My father was one of these smokers who lost his life in middle age. I would like to tell his story with the hope and wish that it may help other families with members who still smoke. My father was born in the Bronx, New York, into an orthodox Jewish family in 1921. His father owned a candy store, and his mother died when he was 2 years old. He was nicknamed "Witch" as a kid because he wore high black socks that made him look like a witch when he played stickball in the street. The nickname stuck for life.
He was a good student, studying while working at the candy store and other jobs like selling pennants at baseball games. He attended the City College of New York, which was then affectionately called the "Harvard of the proletariat." He played college basketball in the days of Red Holzman. He loved the great discussions that took place in the famous City College cafeteria. He wanted to study journalism, but his father insisted he become an accountant instead.
Although he earned his living as an accountant, my father's true avocation and love was music. Listening to music was an almost sacred activity in my house, and we were strictly forbidden to touch my father's Bogen amplifier and record player. When he listened to the great composers at home or at a concert, it was with a reverence usually reserved for a house of God.
When I was young, my father would write songs while commuting on the train to work, and then sing them to us when he got home. He was always bringing over pianists to write down the notes and words on lead sheets so he could get them copyrighted. Living in the heyday of great Broadway musicals, he dreamed of someday having an opening night himself for one of the musicals he created.
Another thing about my father—he smoked like a chimney. You name it: cigars, pipes and, of course, tons of cigarettes. He smoked day and night. When he was 45, he developed heart trouble and had to give up his beloved backyard and move closer to his work in New York City. One night we were all watching Johnny Carson on late-night TV, and my father had a stroke. It seemed like an eternity for the ambulance to arrive. He quit smoking, but his heart was severely damaged. The doctors considered recommending a heart transplant with pioneering South African surgeon Dr. Christiaan Bernard, but it was too late.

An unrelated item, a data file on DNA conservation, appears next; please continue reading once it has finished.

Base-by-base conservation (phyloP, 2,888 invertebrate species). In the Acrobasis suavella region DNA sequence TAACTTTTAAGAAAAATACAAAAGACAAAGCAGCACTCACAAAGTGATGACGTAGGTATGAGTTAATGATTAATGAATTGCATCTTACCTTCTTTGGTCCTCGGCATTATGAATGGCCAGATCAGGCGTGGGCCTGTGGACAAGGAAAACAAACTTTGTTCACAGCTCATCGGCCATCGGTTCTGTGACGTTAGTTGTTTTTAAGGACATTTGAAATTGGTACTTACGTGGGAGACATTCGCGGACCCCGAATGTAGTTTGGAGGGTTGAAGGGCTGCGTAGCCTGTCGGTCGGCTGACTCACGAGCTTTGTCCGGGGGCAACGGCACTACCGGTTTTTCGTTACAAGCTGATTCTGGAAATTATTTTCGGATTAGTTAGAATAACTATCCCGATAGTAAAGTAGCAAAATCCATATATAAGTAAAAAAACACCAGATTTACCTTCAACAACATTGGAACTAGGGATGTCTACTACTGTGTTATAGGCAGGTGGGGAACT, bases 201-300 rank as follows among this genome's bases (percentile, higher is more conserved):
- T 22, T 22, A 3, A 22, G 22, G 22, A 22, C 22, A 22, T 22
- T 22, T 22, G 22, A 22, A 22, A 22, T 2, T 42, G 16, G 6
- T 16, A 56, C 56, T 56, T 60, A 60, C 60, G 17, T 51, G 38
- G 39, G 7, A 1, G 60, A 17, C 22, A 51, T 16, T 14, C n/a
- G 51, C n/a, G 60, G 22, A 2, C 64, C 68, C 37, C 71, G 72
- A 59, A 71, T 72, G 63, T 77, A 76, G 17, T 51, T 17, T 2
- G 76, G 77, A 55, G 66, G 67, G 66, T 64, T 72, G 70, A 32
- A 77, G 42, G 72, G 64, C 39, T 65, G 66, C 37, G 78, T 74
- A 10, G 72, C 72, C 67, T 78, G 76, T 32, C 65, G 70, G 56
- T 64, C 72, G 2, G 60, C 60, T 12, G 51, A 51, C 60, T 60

Just as he had written many songs about his beliefs and feelings about life, my father wrote a song, called "Away I Go," about his death.
Away I go into thin air I now have no-one to share
Away I go into thin air as if I really don't care
I never bothered to say good-bye, I found it much too hard to try
Away I go, how could you know, that I still love you so?
— Murray Seidman (1921-1968)
Has smoking robbed you of time with a loved one? Or are you finally ready to quit? Share your story in the comments area.
Dr. Daniel Seidman is a clinical psychologist and director of the smoking cessation service at Columbia University Medical Center. He is the author of Smoke-Free in 30 Days: The Pain-Free, Permanent Way to Quit—which has a foreword by Dr. Oz. For more details about the book, visit DanielFSeidman.com.
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Printed from Oprah.com on Monday, March 10, 2014